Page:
WBO Super-Feather contender Masayuki Ito may be leaving his Japanese homestead for the first time as a professional this weekend, but the smooth-boxing strongman insists his trip to the tourist resort of Kissimmee, Florida is anything but a sun-seeking, sightseeing mission.

The 27-year-old from Tokyo pits his considerable speed and skills against power-punching Puerto Rican hotshot Christopher ‘Pitufo’ Diaz for the WBO Title recently relinquished by the great Vasyl Lomachenko. The co-challenger’s contrasting styles should mesh to produce a corker and BoxNation deliver the action live from 2am (Sunday morning).

‘I will bring the belt home without fail. I have promised my wife and children. I will fight as if my life depends upon it!’ declared the Teiken-promoted number two challenger who has conceded just once in a 25 fight, nine year innings as a pro.

Diaz v Ito

‘Pitufo’, unbeaten in 23 and perceived by many as the ‘Next Big Thing’ from the fight-mad Caribbean isle, will enter as a strong favourite. Not only as he left 15 victims staring up at the lights, has fought in the town on four previous occasions and can expect heavy support in the Puerto Rican stronghold.  

But this fighting son from the Land of the Rising Sun can not be discounted. In addition to the supreme conditioning and unbreakable spirit synonymous with Japanese ringmasters, Ito offers skills, smarts and shifty feet.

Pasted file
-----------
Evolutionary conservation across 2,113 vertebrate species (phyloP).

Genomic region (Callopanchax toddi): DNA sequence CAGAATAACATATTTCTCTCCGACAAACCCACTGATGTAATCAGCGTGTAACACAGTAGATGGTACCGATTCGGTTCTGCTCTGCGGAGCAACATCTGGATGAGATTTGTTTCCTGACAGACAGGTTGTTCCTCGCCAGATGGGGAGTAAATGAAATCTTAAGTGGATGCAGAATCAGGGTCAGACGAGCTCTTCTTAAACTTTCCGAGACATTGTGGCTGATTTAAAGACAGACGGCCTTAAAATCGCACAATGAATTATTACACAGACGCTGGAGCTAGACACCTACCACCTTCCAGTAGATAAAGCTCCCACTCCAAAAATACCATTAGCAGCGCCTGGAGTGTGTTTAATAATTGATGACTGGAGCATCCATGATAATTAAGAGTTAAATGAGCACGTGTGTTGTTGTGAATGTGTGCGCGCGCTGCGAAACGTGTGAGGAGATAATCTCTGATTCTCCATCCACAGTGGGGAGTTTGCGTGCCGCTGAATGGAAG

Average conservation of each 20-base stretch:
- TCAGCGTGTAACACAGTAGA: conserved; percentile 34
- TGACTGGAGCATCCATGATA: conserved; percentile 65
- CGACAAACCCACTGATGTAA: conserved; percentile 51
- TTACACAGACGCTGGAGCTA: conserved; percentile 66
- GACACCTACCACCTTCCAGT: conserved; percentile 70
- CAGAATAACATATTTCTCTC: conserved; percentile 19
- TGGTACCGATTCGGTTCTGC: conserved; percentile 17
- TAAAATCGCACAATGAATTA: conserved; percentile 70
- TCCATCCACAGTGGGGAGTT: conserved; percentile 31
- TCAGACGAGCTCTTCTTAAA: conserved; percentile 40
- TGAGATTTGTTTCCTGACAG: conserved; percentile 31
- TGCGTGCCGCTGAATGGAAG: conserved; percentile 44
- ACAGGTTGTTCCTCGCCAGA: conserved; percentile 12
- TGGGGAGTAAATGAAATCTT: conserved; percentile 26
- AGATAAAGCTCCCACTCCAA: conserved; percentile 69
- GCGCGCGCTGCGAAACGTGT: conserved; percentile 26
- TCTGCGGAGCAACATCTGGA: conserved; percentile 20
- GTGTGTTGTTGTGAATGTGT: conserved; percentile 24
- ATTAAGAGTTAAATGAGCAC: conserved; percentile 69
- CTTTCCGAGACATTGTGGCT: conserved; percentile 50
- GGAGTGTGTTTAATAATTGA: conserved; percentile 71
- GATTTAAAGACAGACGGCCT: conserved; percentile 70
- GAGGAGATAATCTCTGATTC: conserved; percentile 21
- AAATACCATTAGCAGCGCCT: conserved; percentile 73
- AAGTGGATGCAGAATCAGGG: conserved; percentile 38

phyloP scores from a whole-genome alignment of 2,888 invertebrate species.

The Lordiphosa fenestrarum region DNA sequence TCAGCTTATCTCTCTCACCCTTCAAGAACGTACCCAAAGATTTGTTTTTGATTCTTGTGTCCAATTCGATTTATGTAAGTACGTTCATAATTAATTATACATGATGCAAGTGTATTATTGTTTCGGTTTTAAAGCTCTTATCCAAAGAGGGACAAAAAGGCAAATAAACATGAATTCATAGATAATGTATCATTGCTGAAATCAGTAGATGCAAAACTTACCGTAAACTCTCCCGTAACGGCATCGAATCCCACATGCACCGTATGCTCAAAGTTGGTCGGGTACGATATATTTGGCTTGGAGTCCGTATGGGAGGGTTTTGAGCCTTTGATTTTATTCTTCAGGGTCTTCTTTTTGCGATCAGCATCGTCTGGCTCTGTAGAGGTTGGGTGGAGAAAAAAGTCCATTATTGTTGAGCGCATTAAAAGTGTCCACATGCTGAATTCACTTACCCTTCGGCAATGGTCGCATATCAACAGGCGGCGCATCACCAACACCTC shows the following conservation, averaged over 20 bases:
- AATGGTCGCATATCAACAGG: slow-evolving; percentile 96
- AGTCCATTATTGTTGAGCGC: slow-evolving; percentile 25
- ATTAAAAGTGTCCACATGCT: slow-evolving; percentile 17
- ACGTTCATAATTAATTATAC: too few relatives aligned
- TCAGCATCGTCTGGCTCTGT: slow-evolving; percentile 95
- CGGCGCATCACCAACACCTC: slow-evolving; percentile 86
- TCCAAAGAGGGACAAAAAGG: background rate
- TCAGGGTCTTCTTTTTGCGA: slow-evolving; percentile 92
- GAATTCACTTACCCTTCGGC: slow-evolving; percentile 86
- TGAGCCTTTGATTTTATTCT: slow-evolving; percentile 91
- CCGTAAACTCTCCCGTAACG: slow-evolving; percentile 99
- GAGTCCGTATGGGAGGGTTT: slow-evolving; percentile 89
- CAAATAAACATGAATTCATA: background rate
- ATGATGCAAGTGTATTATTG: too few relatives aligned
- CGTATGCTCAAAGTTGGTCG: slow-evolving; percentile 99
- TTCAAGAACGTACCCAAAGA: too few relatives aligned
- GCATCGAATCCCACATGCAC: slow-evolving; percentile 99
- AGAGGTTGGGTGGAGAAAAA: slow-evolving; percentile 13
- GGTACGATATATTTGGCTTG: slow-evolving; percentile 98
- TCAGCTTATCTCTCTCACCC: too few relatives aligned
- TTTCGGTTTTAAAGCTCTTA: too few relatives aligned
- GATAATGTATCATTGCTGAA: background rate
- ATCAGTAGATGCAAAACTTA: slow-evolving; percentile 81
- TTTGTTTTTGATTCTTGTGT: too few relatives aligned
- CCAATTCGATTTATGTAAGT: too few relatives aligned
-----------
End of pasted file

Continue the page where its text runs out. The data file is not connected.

Once Japanese Rookie of the Year, he has held National, WBC Youth, WBO Asia Pacific and OPBF belts and has scalped three Japanese National Champions. He is the senior fighter by four years, has fought in the pros for four years longer and at 5ft 8 ½ in, is almost three inches taller than Diaz.

Ito in ring

And while Ito’s record lists just two more fights, he has the experience of 55 more pro rounds. Diaz’s dynamite fists have ensured that no opponent has survived more than eight rounds with him, whereas Ito has travelled beyond that distance on eight occasions.

His 12 stoppage wins suggest he has respectable power to supplement his slicks and, with five victims halted after round eight, his strength and stamina are beyond reproach. It should get mighty interesting if the fight extends into the second half.

Historically, Japan’s Samurai warriors have a strong track record in the 130lb division. Don’t discount this fast, mobile and intelligent campaigner from adding a ninth World Title to the country’s haul.

Watch Christopher Diaz v Masayuki Ito live on BoxNation on July 28th.